Contributors to this page: Bioversity International, Belgium (Ines Van den Houwe); IITA, Nigeria (Dominique Dumet, Badara Gueye).
Why regeneration/rejuvenation of stored tissue cultures
Regeneration and rejuvenation of an accession involves the transfer of the accessions to the greenhouse and field in order to check their trueness-to-type (identity and conformity). Rejuvenation is the replacement of the tissue cultures in storage by a set of quality material derived from the verified material. Often both activities are combined.
Using field established plants for harvesting shoot tips to rejuvenate the accession in storage would require re-indexation for viruses, as the plants could have been exposed to viruses.
In order to rejuvenate an accession without having to go through re-indexation of the material, in vitro plants from the accession should first be established in the greenhouse.
It is recommended that this standard procedure involving regeneration and rejuvenation of accessions should be carried out for any accession being maintained continuously in vitro for more than ten subculture cycles (or ten years in MTS):
Regeneration of plants in the greenhouse
- From the set of cultures in storage, a representative sample of five cultures should be randomly selected and regenerated into five rooted plantlets. These plants should be planted out in the greenhouse.
Decapitation of suckers
- Approximately nine months after the planting date, when the sucker diameter is at least 4.5 cm, greenhouse plants should be decapitated in order to stimulate the outgrowth of new shoots.
- The corms should be taken out of the pots and the adhering soil must be gently removed, without damaging the sleeping buds on the corm.
- The roots should be cut back to about 5 cm from the corm surface, leaving the corm tissue and dormant buds intact.
- Leaf sheaths should be cut back to about 5cm above the corm leaving all lateral buds covered.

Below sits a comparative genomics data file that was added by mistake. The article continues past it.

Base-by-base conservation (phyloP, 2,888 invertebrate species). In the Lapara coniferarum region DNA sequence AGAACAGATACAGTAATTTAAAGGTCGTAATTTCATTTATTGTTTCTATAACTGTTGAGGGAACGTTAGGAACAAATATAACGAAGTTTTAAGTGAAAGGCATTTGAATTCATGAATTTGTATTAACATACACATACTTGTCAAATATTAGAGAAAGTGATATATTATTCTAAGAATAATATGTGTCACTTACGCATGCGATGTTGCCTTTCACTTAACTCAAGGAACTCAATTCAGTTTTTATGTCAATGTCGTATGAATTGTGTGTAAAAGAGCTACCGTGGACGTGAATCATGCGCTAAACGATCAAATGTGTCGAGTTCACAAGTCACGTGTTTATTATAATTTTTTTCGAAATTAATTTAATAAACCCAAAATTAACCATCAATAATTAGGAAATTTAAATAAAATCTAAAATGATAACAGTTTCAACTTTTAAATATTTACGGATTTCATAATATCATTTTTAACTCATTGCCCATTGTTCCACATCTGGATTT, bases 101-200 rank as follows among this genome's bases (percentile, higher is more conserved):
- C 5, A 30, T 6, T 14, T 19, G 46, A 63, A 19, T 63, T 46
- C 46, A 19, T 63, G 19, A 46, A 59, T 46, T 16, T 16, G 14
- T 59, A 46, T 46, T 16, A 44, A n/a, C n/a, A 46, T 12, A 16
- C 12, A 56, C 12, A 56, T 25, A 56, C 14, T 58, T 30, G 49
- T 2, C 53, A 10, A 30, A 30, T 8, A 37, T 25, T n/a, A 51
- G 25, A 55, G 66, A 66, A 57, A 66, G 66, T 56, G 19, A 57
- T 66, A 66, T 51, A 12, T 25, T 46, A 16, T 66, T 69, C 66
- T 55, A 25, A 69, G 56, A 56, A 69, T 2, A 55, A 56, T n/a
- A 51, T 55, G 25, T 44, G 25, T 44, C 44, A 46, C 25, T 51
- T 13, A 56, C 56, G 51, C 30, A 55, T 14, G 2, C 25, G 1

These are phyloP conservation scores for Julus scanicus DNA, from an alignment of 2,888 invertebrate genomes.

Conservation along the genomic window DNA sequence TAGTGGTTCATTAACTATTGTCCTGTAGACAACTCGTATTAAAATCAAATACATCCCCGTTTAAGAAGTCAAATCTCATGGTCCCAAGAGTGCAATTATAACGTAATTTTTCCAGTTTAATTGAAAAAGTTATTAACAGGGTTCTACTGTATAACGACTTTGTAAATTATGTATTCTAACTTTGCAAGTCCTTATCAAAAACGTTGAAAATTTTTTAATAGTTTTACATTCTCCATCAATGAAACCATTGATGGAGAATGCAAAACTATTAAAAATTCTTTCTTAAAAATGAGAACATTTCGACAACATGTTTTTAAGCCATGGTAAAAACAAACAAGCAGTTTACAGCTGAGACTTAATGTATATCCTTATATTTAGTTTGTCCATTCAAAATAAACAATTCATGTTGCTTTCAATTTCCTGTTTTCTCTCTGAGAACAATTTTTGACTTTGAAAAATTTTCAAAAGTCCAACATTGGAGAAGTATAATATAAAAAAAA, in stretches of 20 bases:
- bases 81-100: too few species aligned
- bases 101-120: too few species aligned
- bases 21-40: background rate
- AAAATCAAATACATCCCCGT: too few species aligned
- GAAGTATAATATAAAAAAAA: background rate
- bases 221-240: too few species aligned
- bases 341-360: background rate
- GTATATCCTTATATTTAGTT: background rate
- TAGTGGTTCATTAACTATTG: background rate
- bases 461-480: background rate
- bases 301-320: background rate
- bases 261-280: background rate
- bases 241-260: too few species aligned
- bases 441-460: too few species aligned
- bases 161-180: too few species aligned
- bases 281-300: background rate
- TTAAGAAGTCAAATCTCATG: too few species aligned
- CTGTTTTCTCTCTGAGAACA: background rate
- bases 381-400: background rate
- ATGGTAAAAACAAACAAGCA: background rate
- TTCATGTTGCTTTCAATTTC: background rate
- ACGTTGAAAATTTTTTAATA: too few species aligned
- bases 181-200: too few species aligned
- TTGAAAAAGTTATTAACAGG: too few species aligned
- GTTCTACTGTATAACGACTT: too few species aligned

- The apical shoot tip should be removed by excising a cube of tissue of 2x2x6 cm³ from the upper centre of the corm.
- The disinfection, shoot tip culture initiation and bacterial indexing procedures that must be applied next are described in sample procedures.
- In order to avoid fungal deterioration of the prepared corms, the basal part must be sprayed with a fungicide and the upper part must be protected at the cut surfaces with a thin layer of a Vaseline-fungicide mixture.
- Corms should be ‘replanted’ in five litre pots filled with a mixture of peat and soil, and topped up with a 10 cm layer of vermiculite.
- The decapitated corms should be kept in a greenhouse at an ambient temperature ranging between 18°C (night) and 26°C (day) and a RH of 70-90%.
- Four months after decapitation, one single sucker per accession, producing the highest number of new and normal looking shoots must be selected.
- Shoots of at least one centimetre are suitable for shoot tip isolation and tissue culture initiation.
- All shoot tips should be harvested and re-initiated in vitro following the protocols described for sample procedures.
In vitro plants derived from two shoot tips must be sent to the field for verification. If these plants are confirmed true-to-type (after two growing cycles), the remaining shoot-tips from the same sucker can be further multiplied in vitro and replace the old set of replicates in cold storage.
The whole regeneration/rejuvenation cycle takes about 20-22 months.
Field verification and characterization of accessions
- Accessions must be verified for their trueness-to-type in the field. Ideally, they are grown in a field collection next to the original mother plant and observed for their morphological characteristics (using a minimal set of descriptors) during two subsequent growth cycles.
- Accessions that are confirmed to possess the same characteristics as the original genotype can be declared true-to-type and they are renewed in MTS following the rejuvenation process described above.
- Accessions identified as off-types with no value, or accessions which are found to be mislabelled (ML), must be discarded and replaced with the original true-to-type material from the donor source.
References and further reading
Van den Houwe I, Panis B, Arnaud E, Markham R, Swennen R. 2006. The management of banana (Musa spp.) genetic resources at the IPGRI/INIBAP gene bank: The conservation and documentation status. In: Segers H, Desmet P, Baus E, editors. Tropical Biodiversity: Science, Data, Conservation. Proceedings of the 3rd GBIF Science Symposium. Brussels, Belgium, 18-19 April 2005. pp.141-150.